Juno will reach Jupiter on Monday, the 4th of July, after traveling five years through space. The mission’s objective is to study the structure and the evolution of the planet.
Jupiter has an intense radiation environment, and Juno is not supposed to last more than a year on the orbit.
Scientists are curious on how much water Jupiter contains under the surface, as an indicator for the presence of water in the early days of the Universe. Also, it is important to know if Jupiter’s core is rocky or not, information that would shed more light on the type of planets that exist in our galaxy.
The greatest challenge is to find our planet’s place in the Universe.
Jupiter has a magnetic field 20,000 times more intense than the one on Earth. Juno will, therefore, have to avoid the impacts with other electrically charged objects that will move at very high speed.
In order to fight the magnetic field, Juno has a vault specially design to offer protection against radiations. The cube has a size of a big car, weights around 500 lbs and it’s made out of titanium. The vault contains the command and data-handling box, the units responsible for power and distribution, and other electronic components.
The central computer on Juno has a memory comparable to one of a common laptop, 256 megabytes of flash memory and 128 megabytes of DRAM. The computer type is so simple because it’s a classical model that had been used on previous NASA missions and it proved to be efficient in high-radiation environments.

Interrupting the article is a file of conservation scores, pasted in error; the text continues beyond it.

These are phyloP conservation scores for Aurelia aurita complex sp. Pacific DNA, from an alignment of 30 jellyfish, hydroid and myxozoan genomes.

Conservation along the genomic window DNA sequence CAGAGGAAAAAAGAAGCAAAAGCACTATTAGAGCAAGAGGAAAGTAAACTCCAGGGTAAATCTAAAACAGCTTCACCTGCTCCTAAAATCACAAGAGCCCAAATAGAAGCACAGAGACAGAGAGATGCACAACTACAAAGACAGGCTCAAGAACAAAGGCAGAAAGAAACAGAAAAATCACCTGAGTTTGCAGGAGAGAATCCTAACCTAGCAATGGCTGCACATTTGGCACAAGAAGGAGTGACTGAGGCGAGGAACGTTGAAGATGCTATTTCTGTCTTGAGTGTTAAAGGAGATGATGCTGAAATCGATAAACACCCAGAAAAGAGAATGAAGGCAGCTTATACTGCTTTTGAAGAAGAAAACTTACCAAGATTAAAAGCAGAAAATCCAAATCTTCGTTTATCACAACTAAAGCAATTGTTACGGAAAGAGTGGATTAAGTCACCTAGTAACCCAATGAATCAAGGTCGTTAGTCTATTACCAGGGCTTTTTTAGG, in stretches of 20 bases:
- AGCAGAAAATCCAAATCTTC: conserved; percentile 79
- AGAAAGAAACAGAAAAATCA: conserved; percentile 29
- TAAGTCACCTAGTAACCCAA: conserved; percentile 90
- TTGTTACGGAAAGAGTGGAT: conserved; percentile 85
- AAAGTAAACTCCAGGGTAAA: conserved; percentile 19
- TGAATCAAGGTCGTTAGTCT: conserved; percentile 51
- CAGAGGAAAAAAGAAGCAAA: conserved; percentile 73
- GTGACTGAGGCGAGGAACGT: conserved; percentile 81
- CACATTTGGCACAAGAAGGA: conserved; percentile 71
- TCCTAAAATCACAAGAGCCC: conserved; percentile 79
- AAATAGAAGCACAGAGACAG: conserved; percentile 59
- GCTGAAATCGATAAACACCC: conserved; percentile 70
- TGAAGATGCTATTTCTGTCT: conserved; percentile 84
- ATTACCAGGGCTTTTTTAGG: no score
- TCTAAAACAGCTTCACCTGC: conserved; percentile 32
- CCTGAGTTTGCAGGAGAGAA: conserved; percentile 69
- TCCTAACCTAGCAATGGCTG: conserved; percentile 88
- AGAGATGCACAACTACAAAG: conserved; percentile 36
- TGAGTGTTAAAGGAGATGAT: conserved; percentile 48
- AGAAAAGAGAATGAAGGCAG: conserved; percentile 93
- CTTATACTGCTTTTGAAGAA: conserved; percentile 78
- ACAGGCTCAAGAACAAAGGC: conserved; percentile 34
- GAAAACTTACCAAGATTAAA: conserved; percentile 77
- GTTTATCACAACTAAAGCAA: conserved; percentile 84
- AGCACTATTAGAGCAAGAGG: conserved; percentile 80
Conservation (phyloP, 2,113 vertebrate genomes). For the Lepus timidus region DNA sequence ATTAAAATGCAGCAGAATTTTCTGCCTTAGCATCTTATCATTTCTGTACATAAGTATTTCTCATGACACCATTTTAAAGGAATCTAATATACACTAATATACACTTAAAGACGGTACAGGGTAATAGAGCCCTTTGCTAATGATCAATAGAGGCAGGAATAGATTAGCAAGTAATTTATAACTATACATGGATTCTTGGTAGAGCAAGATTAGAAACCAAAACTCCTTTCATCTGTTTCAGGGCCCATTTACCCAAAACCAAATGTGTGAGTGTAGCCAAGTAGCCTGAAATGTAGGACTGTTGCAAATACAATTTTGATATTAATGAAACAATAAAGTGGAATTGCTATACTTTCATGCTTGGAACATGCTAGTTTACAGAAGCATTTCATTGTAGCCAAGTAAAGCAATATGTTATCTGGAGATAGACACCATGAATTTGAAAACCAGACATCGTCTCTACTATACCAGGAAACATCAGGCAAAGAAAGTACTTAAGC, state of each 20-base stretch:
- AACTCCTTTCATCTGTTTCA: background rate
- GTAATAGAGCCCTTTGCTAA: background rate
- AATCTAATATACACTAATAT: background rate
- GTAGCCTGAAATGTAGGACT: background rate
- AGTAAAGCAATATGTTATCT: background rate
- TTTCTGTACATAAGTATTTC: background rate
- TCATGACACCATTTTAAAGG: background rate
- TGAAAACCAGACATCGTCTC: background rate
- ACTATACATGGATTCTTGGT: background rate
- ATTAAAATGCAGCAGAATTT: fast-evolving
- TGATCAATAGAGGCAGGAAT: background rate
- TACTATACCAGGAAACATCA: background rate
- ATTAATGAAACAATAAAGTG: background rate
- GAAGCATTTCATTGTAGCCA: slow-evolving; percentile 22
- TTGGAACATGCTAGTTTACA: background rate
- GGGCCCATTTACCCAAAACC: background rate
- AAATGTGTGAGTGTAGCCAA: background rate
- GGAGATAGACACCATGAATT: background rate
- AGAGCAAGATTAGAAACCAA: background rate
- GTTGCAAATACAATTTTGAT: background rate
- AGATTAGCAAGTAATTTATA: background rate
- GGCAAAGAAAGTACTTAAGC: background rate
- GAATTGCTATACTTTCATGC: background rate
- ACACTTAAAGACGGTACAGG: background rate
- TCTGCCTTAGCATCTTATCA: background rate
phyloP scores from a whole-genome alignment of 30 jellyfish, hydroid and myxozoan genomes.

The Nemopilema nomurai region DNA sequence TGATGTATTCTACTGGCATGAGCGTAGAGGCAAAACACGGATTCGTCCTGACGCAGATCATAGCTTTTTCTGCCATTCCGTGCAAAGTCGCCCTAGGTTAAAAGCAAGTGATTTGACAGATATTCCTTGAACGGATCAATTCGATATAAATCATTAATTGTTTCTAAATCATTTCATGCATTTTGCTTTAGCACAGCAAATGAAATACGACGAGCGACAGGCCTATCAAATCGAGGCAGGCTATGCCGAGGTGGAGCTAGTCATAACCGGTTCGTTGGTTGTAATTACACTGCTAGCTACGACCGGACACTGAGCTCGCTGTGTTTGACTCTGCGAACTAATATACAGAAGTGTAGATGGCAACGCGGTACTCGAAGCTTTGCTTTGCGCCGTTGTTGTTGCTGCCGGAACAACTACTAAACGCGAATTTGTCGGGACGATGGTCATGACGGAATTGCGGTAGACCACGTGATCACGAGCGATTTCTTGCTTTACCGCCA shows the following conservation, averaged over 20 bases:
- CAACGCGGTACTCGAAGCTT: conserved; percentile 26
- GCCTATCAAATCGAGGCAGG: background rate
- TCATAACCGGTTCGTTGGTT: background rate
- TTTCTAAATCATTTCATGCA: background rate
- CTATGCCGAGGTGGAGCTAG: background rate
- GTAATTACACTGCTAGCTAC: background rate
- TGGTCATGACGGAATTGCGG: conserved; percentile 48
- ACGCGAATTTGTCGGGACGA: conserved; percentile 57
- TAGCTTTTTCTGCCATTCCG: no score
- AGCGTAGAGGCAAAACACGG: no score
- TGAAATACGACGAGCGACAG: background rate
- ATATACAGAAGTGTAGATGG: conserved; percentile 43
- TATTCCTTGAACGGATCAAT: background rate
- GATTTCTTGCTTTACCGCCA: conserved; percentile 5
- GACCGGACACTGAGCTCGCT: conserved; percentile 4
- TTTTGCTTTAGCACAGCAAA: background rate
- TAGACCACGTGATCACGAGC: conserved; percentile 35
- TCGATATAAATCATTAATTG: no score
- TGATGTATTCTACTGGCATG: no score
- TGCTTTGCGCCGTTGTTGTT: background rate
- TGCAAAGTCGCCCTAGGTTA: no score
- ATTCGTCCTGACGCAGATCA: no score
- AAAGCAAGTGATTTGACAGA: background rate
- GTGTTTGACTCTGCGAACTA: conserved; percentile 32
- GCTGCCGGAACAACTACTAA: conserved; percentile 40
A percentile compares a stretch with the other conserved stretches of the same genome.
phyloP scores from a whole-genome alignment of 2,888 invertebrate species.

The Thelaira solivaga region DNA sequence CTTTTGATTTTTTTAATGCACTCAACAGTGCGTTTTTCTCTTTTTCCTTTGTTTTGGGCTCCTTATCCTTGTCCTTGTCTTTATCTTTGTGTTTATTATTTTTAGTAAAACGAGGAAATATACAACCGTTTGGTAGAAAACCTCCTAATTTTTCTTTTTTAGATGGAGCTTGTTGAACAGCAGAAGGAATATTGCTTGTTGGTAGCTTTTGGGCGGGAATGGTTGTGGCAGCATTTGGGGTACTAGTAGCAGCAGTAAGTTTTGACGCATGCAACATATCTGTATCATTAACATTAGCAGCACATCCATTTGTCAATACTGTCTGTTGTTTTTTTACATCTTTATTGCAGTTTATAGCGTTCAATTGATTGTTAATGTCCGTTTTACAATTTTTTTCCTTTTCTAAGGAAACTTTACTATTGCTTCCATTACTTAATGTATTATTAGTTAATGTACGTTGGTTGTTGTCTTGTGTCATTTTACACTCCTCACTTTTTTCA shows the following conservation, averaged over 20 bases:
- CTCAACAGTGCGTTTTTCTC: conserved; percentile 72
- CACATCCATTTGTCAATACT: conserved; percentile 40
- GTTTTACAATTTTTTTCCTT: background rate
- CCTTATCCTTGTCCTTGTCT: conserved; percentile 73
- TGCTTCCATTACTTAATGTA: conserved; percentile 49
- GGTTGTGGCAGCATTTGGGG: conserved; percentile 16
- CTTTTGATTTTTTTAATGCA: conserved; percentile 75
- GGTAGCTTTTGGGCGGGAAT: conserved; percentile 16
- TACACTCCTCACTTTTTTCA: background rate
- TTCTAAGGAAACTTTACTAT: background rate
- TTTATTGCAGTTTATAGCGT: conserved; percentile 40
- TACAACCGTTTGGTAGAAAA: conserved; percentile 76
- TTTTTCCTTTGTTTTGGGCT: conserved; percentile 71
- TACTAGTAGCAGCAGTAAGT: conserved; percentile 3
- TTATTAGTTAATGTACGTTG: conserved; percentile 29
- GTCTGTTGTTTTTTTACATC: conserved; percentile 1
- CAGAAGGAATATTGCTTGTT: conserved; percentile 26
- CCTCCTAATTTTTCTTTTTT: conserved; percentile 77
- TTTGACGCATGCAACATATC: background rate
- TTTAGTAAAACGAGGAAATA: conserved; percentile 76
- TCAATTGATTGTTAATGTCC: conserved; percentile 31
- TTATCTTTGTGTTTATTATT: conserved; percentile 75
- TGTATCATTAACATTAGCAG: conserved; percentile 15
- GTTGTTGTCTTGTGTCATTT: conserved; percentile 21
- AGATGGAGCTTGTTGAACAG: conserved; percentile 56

Juno will be the first spacecraft to go that far away into space. The distance record was set in January when Juno surpassed the distance traveled by Rosetta on its journey to the 67P/Churyumov-Gerasimenko comet.
Juno is equipped with three solar panels that will keep the spacecraft running even if it will no longer be capable of generating nuclear energy.
While on Jupiter’s orbit, the spacecraft will spin to keep balance, using a technique employed by the Pioneer 10 and 11 probes, which are believed to be still alive and cruising space.
Another way to protect Juno from radiations was to set the spacecraft on an elongated orbit, approaching the planet on its south pole and then getting as far as the Callisto orbit at 1.2 million miles away from the Jupiter.
The final of the mission will be represented by Juno’s crash into Jupiter’s atmosphere, which will provoke immediate combustion.
The scientists justify the decision to send Juno to death by the fact that the microorganisms which may have survived inside the spacecraft could contaminate Europa or other satellites of the planet. Europa is one of the places most probable to sustain alien life.
Image Source: Wikipedia
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